In many cases, after the bees have been used for their honey, the hive is then culled (or slaughtered) for the winter. The reason for this is because it costs more to keep the bees alive than it does to kill them all. How do they kill these massive hives of bees? There are a few different methods bee farmers use from burning the entire hive, drowning the bees, suffocating them with carbon dioxide, or trapping them in a large garbage bag so they either die due to the increased temperature inside the bag or from suffocation. 


Even if the hives are not culled, a large population of bees die anyway due to the poor living conditions they are subjected to. Bees normally eat the honey they produce (but as you know we take that honey) so “what do they eat instead?”. Humans created a sugar syrup as a replacement, however this substitute is void of all of the natural properties and health benefits that honey normally contains.


Environmental Impacts of Breeding Honey Bees


Honey bees are selectively bred which has some harrowing side effects. For one, selective breeding drastically narrows the gene pool, increasing the chances of large scale epidemics within the population. This is because there is not enough genetic diversity within the population to create an immune response. Chances of diseases being spread are increased due to the international and domestic trade of hives. The traveling conditions increase the rapid spread of both diseases and parasites. 


The problem with these diseases spreading is that not only do they hurt the honey bee populations, but they can affect wild bumble bee populations as well. For example, honey bees infected with a disease and pollinate flowers within a specific ecosystem can easily transfer their ailment to the wild bumble bee populations who are pollinating that same flower. The bee population has already suffered a drastic decline in recent years, and this epidemic is worsened by industrialized farming bee practices. Honey bee populations directly affect the hundreds of other bee species because they are directly competing for the same pollen and nectar.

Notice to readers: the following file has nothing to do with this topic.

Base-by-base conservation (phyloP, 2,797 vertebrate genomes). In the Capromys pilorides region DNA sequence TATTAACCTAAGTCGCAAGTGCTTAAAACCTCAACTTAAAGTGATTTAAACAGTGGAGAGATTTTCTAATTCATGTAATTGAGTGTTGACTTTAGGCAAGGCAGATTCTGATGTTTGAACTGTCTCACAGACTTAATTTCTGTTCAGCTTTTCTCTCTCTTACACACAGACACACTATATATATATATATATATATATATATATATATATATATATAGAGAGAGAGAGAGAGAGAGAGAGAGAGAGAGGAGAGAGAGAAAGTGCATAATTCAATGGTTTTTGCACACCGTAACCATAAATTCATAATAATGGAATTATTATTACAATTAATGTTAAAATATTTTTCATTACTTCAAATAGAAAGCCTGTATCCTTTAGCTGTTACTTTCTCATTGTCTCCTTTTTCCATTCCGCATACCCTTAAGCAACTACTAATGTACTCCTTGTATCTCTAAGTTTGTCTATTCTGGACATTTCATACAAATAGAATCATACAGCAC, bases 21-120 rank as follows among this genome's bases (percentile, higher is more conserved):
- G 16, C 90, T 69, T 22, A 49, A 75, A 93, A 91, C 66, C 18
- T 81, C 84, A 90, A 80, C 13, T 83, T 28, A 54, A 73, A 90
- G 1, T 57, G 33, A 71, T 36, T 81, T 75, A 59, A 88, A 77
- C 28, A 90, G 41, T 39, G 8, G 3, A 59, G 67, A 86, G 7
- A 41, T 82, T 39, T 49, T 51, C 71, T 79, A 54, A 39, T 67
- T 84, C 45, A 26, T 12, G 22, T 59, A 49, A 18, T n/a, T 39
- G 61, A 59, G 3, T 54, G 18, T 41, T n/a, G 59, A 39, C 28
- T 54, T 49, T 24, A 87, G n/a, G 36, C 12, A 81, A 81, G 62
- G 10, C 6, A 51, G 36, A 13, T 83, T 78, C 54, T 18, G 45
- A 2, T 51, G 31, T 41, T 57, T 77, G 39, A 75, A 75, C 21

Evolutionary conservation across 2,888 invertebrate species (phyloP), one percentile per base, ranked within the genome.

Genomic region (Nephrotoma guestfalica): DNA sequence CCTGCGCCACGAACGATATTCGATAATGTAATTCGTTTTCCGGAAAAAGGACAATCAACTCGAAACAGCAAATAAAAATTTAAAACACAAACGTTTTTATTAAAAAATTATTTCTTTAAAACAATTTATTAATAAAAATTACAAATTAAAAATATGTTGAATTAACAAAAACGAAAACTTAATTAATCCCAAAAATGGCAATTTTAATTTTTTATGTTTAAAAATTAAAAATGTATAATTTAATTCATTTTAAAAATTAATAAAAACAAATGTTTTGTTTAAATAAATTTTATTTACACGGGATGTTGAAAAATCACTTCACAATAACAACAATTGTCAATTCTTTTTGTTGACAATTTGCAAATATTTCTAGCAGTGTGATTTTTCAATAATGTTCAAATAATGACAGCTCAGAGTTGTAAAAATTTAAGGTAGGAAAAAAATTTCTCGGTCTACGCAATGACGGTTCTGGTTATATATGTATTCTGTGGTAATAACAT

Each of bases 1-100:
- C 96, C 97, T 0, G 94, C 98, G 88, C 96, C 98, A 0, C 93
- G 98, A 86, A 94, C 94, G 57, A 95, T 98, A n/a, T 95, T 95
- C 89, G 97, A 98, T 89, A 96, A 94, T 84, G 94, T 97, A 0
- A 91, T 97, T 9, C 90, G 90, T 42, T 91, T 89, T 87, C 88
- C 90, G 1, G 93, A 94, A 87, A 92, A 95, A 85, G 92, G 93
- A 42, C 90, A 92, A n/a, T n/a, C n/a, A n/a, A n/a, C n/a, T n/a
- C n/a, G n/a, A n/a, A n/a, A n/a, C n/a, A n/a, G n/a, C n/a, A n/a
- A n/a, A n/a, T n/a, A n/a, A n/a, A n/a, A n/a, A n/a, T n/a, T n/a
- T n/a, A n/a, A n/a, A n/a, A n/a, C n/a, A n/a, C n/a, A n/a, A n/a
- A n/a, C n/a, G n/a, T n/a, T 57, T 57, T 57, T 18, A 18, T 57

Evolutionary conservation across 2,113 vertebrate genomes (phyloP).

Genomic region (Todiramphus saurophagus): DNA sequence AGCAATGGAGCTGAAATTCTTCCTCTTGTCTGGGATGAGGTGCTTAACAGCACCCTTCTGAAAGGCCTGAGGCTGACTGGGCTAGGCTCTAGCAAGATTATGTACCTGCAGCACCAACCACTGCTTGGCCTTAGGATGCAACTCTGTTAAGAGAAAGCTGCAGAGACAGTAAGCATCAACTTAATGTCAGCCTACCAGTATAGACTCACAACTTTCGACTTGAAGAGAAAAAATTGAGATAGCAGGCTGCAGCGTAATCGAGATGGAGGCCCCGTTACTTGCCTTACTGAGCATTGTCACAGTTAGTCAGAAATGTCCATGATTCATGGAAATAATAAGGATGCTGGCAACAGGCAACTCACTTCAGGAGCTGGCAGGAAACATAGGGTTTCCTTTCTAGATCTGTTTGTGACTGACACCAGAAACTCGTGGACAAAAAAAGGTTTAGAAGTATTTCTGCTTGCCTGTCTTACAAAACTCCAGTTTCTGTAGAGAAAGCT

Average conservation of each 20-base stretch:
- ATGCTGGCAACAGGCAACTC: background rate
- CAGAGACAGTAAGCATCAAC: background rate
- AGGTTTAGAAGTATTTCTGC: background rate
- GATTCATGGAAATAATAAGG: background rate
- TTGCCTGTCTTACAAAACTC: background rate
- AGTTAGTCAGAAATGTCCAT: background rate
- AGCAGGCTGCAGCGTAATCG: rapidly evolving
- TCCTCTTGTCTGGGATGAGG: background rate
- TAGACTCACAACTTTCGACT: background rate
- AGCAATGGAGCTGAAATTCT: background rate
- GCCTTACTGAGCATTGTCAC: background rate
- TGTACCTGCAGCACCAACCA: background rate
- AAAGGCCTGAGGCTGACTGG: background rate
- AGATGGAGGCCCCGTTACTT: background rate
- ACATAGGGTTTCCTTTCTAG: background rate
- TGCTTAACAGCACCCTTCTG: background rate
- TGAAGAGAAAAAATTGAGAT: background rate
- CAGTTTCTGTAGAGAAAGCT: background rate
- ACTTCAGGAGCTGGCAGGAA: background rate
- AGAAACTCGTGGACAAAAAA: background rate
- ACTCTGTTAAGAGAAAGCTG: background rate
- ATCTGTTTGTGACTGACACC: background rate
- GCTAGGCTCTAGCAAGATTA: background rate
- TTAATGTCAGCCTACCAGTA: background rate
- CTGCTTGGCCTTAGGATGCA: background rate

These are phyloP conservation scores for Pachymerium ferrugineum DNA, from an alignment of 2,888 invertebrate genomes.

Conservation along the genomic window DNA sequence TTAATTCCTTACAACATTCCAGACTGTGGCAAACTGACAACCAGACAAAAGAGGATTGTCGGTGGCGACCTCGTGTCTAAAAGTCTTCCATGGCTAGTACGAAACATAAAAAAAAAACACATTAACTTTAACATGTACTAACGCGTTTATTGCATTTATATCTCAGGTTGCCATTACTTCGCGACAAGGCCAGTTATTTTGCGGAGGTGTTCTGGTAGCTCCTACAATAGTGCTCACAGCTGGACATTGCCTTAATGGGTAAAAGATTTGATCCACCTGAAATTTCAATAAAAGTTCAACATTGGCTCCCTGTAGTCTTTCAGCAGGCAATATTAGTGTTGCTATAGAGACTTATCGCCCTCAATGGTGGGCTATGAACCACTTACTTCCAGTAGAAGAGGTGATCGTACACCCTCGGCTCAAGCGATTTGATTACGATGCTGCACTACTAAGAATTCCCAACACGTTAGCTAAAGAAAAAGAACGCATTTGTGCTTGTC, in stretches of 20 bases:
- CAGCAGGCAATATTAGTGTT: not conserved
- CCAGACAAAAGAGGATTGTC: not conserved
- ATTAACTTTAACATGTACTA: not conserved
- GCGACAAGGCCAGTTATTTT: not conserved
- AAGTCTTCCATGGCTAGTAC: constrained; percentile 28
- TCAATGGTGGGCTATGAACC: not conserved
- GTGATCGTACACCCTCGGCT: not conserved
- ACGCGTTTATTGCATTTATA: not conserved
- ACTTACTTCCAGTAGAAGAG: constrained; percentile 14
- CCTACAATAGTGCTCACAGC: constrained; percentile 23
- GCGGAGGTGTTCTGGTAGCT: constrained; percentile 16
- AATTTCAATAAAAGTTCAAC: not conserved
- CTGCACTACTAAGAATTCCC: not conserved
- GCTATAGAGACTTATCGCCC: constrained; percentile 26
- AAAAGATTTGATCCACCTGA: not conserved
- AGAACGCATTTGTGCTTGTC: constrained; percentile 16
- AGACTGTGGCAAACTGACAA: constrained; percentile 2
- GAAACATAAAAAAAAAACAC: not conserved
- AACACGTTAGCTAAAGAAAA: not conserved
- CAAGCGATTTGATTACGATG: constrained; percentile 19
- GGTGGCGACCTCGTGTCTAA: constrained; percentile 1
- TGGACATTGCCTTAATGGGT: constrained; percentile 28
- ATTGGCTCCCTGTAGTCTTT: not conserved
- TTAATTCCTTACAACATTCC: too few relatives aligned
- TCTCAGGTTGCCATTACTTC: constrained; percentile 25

Wild bees are out-competed by the honey bees and this results in their populations further declining. Why is it important to have a diverse population of different bee species? The entire structure of an ecosystem is centered around biodiversity. There needs to be different types of pollinators who pollinate a number of different plant species. This is a staple in keeping any ecosystem thriving! 


What can you do?


After reading this, the world may seem... dim. Humans have a way of exploiting and destroying the beautiful balance of nature. The best way that you can help this situation is by no longer eating honey. The most impactful act of protest you can make is with your wallet. The reason these industries are still running (and growing) is because they are profiting. By actively not buying honey, or products that contain money, you are making a practical stance against these corrupt industries. The other thing you can do is share this message. One of the largest reasons people buy things that are funding corrupt industries is simply because - they don’t know any better! The reason you’re reading this now is because you too were confused about it! By spreading this information, and all doing our part, we can make a change. 


If I can’t have honey, what am I going to put in my tea? 


We are so glad you asked… We have compiled a list of alternative plant based sweeteners that do the trick when those cravings hit!


Agave Nectar 

Dandelion Syrup

Maple Syrup

Date Syrup

Bee Free Honey

And of course Sugar! Western Sugar is a great product that uses beet sugar!